If you have recently recovered from Covid-19, you will still need to get the booster.

    However, official government guidance states you should wait to get the booster until at least four weeks has passed since your Covid-19 infection.

    If you currently have Covid-19, you should continue to isolate as advised by the NHS.

    Why do I need to wait to get my booster after testing positive for Covid-19?

    A spokesperson from the UK Health Security Agency told The Yorkshire Post that there are a few reasons people who have had Covid-19 should wait for at least four weeks before getting the jab.

    When someone catches COVID-19, they are at risk of becoming increasingly unwell for up to two weeks after infection, they explained.

    It is important these symptoms due to COVID-19 infection are not confused with having been caused by the vaccine, which is why vaccination is delayed post-infection.

    Furthermore, the precautionary 28-day interval between Covid-19 and the booster vaccine is also designed to ensure people are no longer likely to be acutely unwell from their infection when they take up the jab.

    Antibody levels increase following COVID-19 infection, so the four-week wait for the booster should not put individuals at any greater risk from the virus, they added.

    Everything You Need To Know About The Pneumonia Vaccine

    During the winter months, many people think that they have a nasty cold or flu, but it turns out to be pneumonia an illness that can be life threatening in certain people. A vaccine can help lower your chance of contracting pneumonia. While the pneumonia vaccine does not prevent all cases of pneumonia, it reduces the severity of the disease.

    That is especially important for older adults and if you have certain medical conditions that put you at greater risk for complications.

    Now is the time to talk to your doctor about your risks and if you need a vaccine to protect you against pneumonia.

    Niharika Juwarkar, MD, Internal Medicine with Firelands Physician Group, answers your most frequently asked questions about pneumonia and the risks.

    What is pneumonia?

    Pneumonia is a respiratory lung infection that is often mistaken for the flu. Your lungs become filled with fluid or pus that results in inflammation. Symptoms are very similar to the flu, but pneumonia can last for weeks and result in very serious complications.

    While pneumonia can be caused by bacteria, viruses or fungi, most cases are due to a specific bacteria called streptococcus pneumoniae, more commonly known as pneumococcal pneumonia. This form can be treated with antibiotics. Your doctor can test to see what form of pneumonia you have. Treatment depends on the type of pneumonia you have and the severity of your symptoms. But, the best defense is vaccination.

    Who is most at risk for pneumonia?

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    Signs Of Pneumonia Vaccine Side Effects

    As with any vaccination, there are potential side effects of the pneumonia vaccination. Common side effects include:

    Injection site soreness

    As with most shots and vaccinations, you may experience pain, swelling, or redness at the injection site .

    Less than 1% of people who receive a pneumonia vaccine develop a fever. If your temperature is above 100.4 F , you have a fever.


    Irritability is a feeling of agitation. When you’re feeling irritable, you’re more likely to become frustrated or upset. In children, this may present as fussiness.

    Why The Recommendations Changed

    Infectious disease doctor: Flu or pneumonia vaccine can help in fight against coronavirus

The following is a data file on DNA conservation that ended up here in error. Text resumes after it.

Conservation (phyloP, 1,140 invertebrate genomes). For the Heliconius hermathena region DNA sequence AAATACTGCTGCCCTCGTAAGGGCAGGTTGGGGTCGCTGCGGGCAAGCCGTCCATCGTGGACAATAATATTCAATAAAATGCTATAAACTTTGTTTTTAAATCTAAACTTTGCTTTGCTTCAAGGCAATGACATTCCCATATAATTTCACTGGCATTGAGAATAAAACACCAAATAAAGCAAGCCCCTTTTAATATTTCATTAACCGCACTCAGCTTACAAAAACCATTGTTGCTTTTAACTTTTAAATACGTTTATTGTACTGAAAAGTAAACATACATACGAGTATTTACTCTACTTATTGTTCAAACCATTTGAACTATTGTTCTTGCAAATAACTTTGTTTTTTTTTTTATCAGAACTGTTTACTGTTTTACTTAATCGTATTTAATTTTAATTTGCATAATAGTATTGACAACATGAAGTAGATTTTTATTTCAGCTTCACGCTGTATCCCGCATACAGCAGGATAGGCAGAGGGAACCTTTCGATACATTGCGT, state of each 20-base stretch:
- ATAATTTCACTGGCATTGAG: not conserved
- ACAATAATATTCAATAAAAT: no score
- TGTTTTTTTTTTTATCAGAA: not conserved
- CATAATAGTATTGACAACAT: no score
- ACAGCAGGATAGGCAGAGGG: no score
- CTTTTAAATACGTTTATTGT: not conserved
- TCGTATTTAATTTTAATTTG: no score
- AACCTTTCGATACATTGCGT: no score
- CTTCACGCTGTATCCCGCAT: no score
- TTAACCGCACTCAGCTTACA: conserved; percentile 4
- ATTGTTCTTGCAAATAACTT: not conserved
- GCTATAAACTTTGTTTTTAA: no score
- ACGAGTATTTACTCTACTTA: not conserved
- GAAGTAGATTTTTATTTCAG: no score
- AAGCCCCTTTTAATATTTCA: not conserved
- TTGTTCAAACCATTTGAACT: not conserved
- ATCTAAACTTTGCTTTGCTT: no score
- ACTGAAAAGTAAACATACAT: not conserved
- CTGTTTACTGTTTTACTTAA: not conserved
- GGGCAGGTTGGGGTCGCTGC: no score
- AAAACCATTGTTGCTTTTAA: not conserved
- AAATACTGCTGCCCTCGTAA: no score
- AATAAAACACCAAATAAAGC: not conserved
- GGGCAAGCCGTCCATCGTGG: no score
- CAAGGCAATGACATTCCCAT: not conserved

Both the CDC and AAP say safety data and a need to catch up children and teens on missed vaccinations played a role.

    “The AAP supports giving other childhood and adolescent immunizations at the same time as COVID-19 vaccines, particularly for children and teens who are behind on their immunizations, the AAPs statement reads. Between the substantial data collected on the safety of COVID-19 vaccines, and the extensive experience with non-COVID-19 vaccines which shows the immune response and side effects are generally similar when vaccines are given together as when they are administered alone, the benefits of co-administration and timely catch up on vaccinations outweigh any theoretical risk.

    Woodworth also said that updated co-administration recommendations may facilitate catch up vaccination of adolescents. She cited data that showed the administration of many other vaccines has declined during the pandemic.

    Specifically, vaccine orders from providers were down 11.7 million doses as of May 2, 2021 when compared with 2019. The gap was largest in vaccines usually given to teens, including:

    • The Tdap vaccine
    • HPV vaccine
    • Meningococcal conjugate vaccine

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    A Week Before Thanksgiving And The Kids Are Not Fully Vaccinated What Tips Should I Keep In Mind When Traveling

    According to the AAA, some 53.4 million people are expected to travel this Thanksgiving holiday, up 13% from 2020.

    Medical professionals at Johns Hopkins All Childrens Hospital, Johns Hopkins Childrens Center and the American College of Emergency Physicians offer these holiday travel tips for families:

    Keep COVID-19 safety measures going. A child who has only had the first vaccine dose should continue to take all the regular precautions of masking and distancing until fully vaccinated, which happens two weeks after the second dose. When indoors in public places, you and your children should wear face masks and physically distance. Also, keep hand sanitizer and wipes readily available. The CDC advises those who are not fully vaccinated to delay their travel plans. Many travelers should also consider getting tested before they leave for a trip and once they return.

    Get the flu shot. Getting a flu shot in addition to a COVID-19 vaccine will give everyone a better chance to stay healthy and avoid hospitalization.

    Prioritize safety as a host/houseguest. Some may feel more comfortable confirming the vaccination status of house guests before they arrive. Those who are sick or have symptoms should not host or attend a gathering.

    Darcel Rockett and Alice Yin